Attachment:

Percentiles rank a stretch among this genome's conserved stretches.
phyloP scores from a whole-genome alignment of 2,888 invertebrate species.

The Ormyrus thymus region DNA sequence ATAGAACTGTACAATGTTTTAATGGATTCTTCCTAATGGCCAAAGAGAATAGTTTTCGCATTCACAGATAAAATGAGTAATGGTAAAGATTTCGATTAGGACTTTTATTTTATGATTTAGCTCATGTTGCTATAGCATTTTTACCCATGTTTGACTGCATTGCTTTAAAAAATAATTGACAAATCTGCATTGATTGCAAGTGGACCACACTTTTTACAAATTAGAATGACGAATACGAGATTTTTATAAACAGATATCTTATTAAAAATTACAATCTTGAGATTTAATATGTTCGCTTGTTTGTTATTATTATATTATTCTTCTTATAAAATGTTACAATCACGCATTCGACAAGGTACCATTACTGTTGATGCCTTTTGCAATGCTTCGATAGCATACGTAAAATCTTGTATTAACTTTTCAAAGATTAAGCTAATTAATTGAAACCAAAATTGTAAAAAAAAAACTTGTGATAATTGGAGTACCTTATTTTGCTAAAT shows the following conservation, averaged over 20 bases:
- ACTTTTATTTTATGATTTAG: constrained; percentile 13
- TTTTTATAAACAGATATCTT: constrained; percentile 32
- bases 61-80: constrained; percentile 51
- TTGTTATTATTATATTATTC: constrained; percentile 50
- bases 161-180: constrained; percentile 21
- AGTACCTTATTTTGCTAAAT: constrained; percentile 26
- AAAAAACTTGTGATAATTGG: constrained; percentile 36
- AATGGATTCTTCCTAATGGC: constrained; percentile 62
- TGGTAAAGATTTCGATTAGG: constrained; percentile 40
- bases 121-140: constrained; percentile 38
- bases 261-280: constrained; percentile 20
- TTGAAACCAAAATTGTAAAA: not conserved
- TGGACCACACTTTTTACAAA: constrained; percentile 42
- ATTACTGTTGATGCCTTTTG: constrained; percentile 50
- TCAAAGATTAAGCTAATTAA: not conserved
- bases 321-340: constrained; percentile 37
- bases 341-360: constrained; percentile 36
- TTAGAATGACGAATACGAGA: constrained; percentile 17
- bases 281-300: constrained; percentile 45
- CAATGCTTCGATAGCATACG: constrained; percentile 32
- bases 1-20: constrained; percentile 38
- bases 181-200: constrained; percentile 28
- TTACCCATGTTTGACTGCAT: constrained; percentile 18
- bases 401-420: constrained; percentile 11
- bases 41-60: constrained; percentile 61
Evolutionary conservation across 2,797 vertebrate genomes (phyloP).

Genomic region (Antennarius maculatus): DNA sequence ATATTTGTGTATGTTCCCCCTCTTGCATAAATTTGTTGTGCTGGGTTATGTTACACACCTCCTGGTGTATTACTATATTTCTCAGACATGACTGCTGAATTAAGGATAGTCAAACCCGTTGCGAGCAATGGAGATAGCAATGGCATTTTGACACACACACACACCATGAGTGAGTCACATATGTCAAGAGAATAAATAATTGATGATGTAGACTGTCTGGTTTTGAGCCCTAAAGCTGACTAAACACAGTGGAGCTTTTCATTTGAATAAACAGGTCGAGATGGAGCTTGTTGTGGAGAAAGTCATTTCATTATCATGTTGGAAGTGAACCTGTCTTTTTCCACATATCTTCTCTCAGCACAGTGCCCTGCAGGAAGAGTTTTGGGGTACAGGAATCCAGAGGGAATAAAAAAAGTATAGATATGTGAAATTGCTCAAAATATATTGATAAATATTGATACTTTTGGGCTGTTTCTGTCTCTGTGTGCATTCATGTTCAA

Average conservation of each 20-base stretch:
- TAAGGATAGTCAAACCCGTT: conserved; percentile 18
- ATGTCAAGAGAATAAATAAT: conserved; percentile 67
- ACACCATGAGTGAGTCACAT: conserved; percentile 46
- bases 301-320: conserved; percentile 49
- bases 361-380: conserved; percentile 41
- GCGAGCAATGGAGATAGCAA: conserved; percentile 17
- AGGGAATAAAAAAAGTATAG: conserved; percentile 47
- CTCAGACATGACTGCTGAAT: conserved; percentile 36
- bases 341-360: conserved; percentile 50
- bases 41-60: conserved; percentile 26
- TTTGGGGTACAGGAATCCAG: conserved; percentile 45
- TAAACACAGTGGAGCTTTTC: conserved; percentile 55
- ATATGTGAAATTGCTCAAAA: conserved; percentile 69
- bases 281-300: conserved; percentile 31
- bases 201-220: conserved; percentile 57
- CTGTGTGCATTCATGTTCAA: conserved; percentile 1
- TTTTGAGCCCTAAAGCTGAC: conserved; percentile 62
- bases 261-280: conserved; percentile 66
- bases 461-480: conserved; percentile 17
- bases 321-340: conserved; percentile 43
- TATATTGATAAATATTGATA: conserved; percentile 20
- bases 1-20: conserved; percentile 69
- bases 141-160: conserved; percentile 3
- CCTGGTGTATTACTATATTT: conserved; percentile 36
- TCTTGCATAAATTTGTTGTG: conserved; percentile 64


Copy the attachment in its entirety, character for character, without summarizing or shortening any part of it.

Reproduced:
Percentiles rank a stretch among this genome's conserved stretches.
phyloP scores from a whole-genome alignment of 2,888 invertebrate species.

The Ormyrus thymus region DNA sequence ATAGAACTGTACAATGTTTTAATGGATTCTTCCTAATGGCCAAAGAGAATAGTTTTCGCATTCACAGATAAAATGAGTAATGGTAAAGATTTCGATTAGGACTTTTATTTTATGATTTAGCTCATGTTGCTATAGCATTTTTACCCATGTTTGACTGCATTGCTTTAAAAAATAATTGACAAATCTGCATTGATTGCAAGTGGACCACACTTTTTACAAATTAGAATGACGAATACGAGATTTTTATAAACAGATATCTTATTAAAAATTACAATCTTGAGATTTAATATGTTCGCTTGTTTGTTATTATTATATTATTCTTCTTATAAAATGTTACAATCACGCATTCGACAAGGTACCATTACTGTTGATGCCTTTTGCAATGCTTCGATAGCATACGTAAAATCTTGTATTAACTTTTCAAAGATTAAGCTAATTAATTGAAACCAAAATTGTAAAAAAAAAACTTGTGATAATTGGAGTACCTTATTTTGCTAAAT shows the following conservation, averaged over 20 bases:
- ACTTTTATTTTATGATTTAG: constrained; percentile 13
- TTTTTATAAACAGATATCTT: constrained; percentile 32
- bases 61-80: constrained; percentile 51
- TTGTTATTATTATATTATTC: constrained; percentile 50
- bases 161-180: constrained; percentile 21
- AGTACCTTATTTTGCTAAAT: constrained; percentile 26
- AAAAAACTTGTGATAATTGG: constrained; percentile 36
- AATGGATTCTTCCTAATGGC: constrained; percentile 62
- TGGTAAAGATTTCGATTAGG: constrained; percentile 40
- bases 121-140: constrained; percentile 38
- bases 261-280: constrained; percentile 20
- TTGAAACCAAAATTGTAAAA: not conserved
- TGGACCACACTTTTTACAAA: constrained; percentile 42
- ATTACTGTTGATGCCTTTTG: constrained; percentile 50
- TCAAAGATTAAGCTAATTAA: not conserved
- bases 321-340: constrained; percentile 37
- bases 341-360: constrained; percentile 36
- TTAGAATGACGAATACGAGA: constrained; percentile 17
- bases 281-300: constrained; percentile 45
- CAATGCTTCGATAGCATACG: constrained; percentile 32
- bases 1-20: constrained; percentile 38
- bases 181-200: constrained; percentile 28
- TTACCCATGTTTGACTGCAT: constrained; percentile 18
- bases 401-420: constrained; percentile 11
- bases 41-60: constrained; percentile 61
Evolutionary conservation across 2,797 vertebrate genomes (phyloP).

Genomic region (Antennarius maculatus): DNA sequence ATATTTGTGTATGTTCCCCCTCTTGCATAAATTTGTTGTGCTGGGTTATGTTACACACCTCCTGGTGTATTACTATATTTCTCAGACATGACTGCTGAATTAAGGATAGTCAAACCCGTTGCGAGCAATGGAGATAGCAATGGCATTTTGACACACACACACACCATGAGTGAGTCACATATGTCAAGAGAATAAATAATTGATGATGTAGACTGTCTGGTTTTGAGCCCTAAAGCTGACTAAACACAGTGGAGCTTTTCATTTGAATAAACAGGTCGAGATGGAGCTTGTTGTGGAGAAAGTCATTTCATTATCATGTTGGAAGTGAACCTGTCTTTTTCCACATATCTTCTCTCAGCACAGTGCCCTGCAGGAAGAGTTTTGGGGTACAGGAATCCAGAGGGAATAAAAAAAGTATAGATATGTGAAATTGCTCAAAATATATTGATAAATATTGATACTTTTGGGCTGTTTCTGTCTCTGTGTGCATTCATGTTCAA

Average conservation of each 20-base stretch:
- TAAGGATAGTCAAACCCGTT: conserved; percentile 18
- ATGTCAAGAGAATAAATAAT: conserved; percentile 67
- ACACCATGAGTGAGTCACAT: conserved; percentile 46
- bases 301-320: conserved; percentile 49
- bases 361-380: conserved; percentile 41
- GCGAGCAATGGAGATAGCAA: conserved; percentile 17
- AGGGAATAAAAAAAGTATAG: conserved; percentile 47
- CTCAGACATGACTGCTGAAT: conserved; percentile 36
- bases 341-360: conserved; percentile 50
- bases 41-60: conserved; percentile 26
- TTTGGGGTACAGGAATCCAG: conserved; percentile 45
- TAAACACAGTGGAGCTTTTC: conserved; percentile 55
- ATATGTGAAATTGCTCAAAA: conserved; percentile 69
- bases 281-300: conserved; percentile 31
- bases 201-220: conserved; percentile 57
- CTGTGTGCATTCATGTTCAA: conserved; percentile 1
- TTTTGAGCCCTAAAGCTGAC: conserved; percentile 62
- bases 261-280: conserved; percentile 66
- bases 461-480: conserved; percentile 17
- bases 321-340: conserved; percentile 43
- TATATTGATAAATATTGATA: conserved; percentile 20
- bases 1-20: conserved; percentile 69
- bases 141-160: conserved; percentile 3
- CCTGGTGTATTACTATATTT: conserved; percentile 36
- TCTTGCATAAATTTGTTGTG: conserved; percentile 64